MARTHA MARCY MAY MARLENE
Dir: Sean Durkin - Starring: Elizabeth Olsen, Sarah Paulson, John Hawkes.
OK, so it’s got the worst title of the year. I defy you to exactly remember it five minutes after reading this review. But behind a title that manages to be simultaneously memorable and impossible to remember lurks an engrossing little film, a creepy glimpse at life in and after a cult.
Star of the film is the previously un-noticed third Olsen sister and she’s terrific. My guess is Elizabeth will eclipse the twins pretty quickly in the acting stakes, if not clothing lines. We meet her as she arrives, traumatised, at her sister’s home and tries, without a huge amount of success, to return to normal life.
Slowly her recent time in a creepy pastoral cult is revealed, a very believable scenario made more real by Hawkes’ turn as the apparently mild but convincingly charismatic cult leader. The title comes from the names that cult members are given (first step in a cult’s ownership process) and the fake name that they use to answer the phone (paranoia’s always important), as well as her own name.
Olsen is superb and her off-kilter behaviour is constantly arresting. This is a film without huge bells and whistles but with a subtly building power as small scenes connect to each other and the cult’s understated menace grows.
Some may be disappointed in the ending, but this is more a character study than an action piece.
There’s been no shortage of Jonah Hill films recently and this week’s is The Sitter. In not the most original of scenarios, Hill’s reluctant slacker finds himself babysitting three grandstandingly strange kids; when his manipulative girlfriend calls offering sex he heads out, kids in tow, and a wild ride of a night ensues. With a story like that it’s all about how you tell ‘em and how convincing the unfeasibly eccentric characters are (Sam Rockwell’s gay coke dealer has to be seen to be believed). Mostly they get it right. Tonally, think Pineapple Express, with less dope smoke and more kids.
The Killer Elite - no connection to the Sam Peckinpah film - is pretty much yer standard Jason Statham action flick. This time Jase is a retired special ops hardman lured back to free an old hardman colleague (Robert De Niro) from a mysterious Middle Eastern billionaire. To do this he must assassinate three SAS blokes who killed said billionaire’s sons. Just another day at the office really but Clive Owen’s smart (and equally hard) SAS boss is on the trail. Supposedly a true story, even the director doubts its veracity, but it makes for a good solid yarn, if a bit long. And De Niro still looks great with an Uzi.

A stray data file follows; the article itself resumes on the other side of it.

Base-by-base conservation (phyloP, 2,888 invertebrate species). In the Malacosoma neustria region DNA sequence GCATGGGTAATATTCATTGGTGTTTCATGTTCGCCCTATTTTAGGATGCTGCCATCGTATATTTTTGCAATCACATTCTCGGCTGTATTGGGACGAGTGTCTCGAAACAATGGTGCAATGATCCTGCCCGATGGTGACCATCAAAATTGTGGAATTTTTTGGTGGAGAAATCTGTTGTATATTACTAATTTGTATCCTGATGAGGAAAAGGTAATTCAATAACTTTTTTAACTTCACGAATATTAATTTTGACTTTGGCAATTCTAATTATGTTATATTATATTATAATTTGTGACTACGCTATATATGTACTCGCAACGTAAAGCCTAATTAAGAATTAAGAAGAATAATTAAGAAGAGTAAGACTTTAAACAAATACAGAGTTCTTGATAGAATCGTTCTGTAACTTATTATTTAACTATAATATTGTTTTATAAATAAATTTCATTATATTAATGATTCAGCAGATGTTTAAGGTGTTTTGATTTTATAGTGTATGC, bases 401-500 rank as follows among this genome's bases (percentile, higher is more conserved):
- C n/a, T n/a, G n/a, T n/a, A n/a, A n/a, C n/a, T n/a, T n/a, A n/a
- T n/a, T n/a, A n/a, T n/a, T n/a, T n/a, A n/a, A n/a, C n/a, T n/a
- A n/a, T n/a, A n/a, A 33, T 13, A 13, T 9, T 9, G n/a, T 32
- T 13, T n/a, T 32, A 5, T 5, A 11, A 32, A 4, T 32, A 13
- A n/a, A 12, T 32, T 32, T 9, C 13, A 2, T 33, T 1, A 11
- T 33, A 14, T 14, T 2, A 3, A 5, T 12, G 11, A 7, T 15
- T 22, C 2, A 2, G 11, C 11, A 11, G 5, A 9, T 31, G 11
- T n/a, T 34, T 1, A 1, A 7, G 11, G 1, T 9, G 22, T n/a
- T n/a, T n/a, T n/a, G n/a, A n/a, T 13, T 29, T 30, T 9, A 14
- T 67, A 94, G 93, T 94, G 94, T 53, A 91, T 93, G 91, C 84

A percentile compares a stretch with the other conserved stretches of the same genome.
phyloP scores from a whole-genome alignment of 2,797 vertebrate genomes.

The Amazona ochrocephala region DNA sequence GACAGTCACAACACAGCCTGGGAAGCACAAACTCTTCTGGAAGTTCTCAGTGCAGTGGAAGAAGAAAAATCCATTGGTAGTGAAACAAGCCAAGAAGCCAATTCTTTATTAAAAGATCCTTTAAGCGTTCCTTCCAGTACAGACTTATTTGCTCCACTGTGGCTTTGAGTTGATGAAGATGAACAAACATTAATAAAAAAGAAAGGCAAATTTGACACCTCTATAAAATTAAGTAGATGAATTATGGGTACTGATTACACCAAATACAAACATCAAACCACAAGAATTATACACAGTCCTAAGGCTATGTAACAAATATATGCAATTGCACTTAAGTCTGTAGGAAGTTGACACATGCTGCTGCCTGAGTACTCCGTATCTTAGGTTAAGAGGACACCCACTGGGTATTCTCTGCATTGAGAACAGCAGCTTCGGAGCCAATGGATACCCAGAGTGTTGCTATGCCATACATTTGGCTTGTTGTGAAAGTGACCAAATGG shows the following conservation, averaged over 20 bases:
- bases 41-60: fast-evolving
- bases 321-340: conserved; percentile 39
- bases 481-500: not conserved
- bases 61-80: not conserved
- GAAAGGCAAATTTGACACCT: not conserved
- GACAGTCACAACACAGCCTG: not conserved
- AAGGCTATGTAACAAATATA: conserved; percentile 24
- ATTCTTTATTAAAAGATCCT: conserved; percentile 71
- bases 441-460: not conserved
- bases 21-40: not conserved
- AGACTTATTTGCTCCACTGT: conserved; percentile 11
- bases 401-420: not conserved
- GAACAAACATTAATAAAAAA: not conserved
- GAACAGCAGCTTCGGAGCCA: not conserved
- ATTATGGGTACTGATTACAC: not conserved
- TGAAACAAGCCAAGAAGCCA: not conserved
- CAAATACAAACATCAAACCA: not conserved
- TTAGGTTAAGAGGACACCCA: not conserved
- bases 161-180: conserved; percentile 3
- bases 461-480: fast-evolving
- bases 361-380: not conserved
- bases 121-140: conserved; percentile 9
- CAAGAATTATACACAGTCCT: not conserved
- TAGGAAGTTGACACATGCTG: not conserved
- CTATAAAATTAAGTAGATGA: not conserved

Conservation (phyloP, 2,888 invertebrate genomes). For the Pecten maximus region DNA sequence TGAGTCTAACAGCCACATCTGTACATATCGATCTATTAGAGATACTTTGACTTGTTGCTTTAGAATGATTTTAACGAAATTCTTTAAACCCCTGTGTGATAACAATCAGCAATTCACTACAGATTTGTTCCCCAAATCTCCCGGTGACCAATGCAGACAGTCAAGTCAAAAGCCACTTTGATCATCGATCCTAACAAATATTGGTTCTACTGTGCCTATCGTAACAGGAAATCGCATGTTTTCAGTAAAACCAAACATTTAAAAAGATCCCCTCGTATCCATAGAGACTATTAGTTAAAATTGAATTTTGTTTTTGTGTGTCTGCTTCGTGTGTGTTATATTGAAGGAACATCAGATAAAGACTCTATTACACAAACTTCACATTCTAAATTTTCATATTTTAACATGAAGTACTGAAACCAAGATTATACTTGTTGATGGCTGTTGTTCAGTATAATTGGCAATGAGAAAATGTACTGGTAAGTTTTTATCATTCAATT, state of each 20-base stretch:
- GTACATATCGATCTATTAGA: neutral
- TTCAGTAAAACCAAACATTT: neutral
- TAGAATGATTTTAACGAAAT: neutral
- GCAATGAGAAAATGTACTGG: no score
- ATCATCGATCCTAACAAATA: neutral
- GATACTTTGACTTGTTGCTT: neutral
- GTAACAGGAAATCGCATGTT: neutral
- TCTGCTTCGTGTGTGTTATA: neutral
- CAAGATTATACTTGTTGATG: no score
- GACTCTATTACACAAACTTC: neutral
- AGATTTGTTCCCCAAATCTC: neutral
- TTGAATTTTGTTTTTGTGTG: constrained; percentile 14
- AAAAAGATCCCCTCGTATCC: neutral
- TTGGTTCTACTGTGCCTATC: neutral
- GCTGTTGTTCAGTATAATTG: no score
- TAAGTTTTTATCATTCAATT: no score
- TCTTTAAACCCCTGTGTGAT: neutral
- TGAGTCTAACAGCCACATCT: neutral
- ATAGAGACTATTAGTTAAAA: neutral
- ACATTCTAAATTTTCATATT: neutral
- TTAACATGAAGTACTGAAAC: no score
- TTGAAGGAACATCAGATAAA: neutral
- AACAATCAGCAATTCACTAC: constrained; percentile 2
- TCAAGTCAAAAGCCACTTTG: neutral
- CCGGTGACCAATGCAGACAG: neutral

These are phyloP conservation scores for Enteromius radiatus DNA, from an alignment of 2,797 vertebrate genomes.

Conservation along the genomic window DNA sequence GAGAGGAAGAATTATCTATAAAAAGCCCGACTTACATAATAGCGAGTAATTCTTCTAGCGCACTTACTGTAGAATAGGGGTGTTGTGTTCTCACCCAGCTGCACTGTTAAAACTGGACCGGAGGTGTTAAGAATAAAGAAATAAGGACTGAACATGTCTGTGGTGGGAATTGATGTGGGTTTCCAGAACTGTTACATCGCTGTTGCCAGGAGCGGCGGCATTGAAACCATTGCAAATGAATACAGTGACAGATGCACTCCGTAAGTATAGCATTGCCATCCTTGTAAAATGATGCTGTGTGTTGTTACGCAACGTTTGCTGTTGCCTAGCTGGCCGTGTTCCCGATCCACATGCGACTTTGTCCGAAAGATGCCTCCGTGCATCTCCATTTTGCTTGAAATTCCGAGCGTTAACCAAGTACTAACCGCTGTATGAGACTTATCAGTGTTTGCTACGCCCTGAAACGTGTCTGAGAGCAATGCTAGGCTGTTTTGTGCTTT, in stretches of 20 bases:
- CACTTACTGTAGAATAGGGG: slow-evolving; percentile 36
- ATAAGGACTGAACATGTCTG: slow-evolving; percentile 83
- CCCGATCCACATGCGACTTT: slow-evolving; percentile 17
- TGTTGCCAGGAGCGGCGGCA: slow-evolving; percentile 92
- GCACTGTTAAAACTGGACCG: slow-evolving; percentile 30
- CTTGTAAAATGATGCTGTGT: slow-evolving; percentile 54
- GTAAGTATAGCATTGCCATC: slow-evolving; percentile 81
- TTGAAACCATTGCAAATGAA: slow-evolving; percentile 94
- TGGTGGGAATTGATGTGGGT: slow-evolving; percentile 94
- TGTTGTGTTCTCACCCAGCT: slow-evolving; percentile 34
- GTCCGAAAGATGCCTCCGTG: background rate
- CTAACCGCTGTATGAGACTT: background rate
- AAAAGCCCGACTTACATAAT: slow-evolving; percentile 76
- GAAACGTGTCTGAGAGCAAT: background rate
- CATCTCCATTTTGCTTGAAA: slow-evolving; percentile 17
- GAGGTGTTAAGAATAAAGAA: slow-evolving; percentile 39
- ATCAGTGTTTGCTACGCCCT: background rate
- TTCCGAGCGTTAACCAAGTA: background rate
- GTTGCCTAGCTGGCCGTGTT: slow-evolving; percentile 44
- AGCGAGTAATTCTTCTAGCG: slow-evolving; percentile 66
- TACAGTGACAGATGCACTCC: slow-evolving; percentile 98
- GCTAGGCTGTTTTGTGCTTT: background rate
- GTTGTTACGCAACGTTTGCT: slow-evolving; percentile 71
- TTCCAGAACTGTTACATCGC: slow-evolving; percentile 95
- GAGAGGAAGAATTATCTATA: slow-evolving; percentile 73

A Lonely Place to Die takes place up a mountain. The spectacularly filmed Scottish highlands to be precise, where a group of mountaineers (including gutsy Melissa George) happen upon a kidnapped girl. Getting her off the mountain proves somewhat tricky, what with alarmingly dangerous cliffs to scale and the subsequent arrival of two understandably miffed kidnappers. It’s a taut economical wilderness thriller, brutal but not gory, and only occasionally marred by the inevitable predictability of the situation.
Though we are now thoroughly drenched in reality TV, back in the seventies it was a new adventure.
Cinema Verité recreates the groundbreaking series An American Family, a seventies outing that really started the genre. The problem here is that despite good work from Tim Robbins and Diane Lane as the parents - dramatically caught on film as their relationship crumbles - and James Gandolfini as the manipulative producer, the most interesting bits are actually the snippets of the original programme. The docudrama approach here seems tame compared to the real moments of ‘cinema verité’.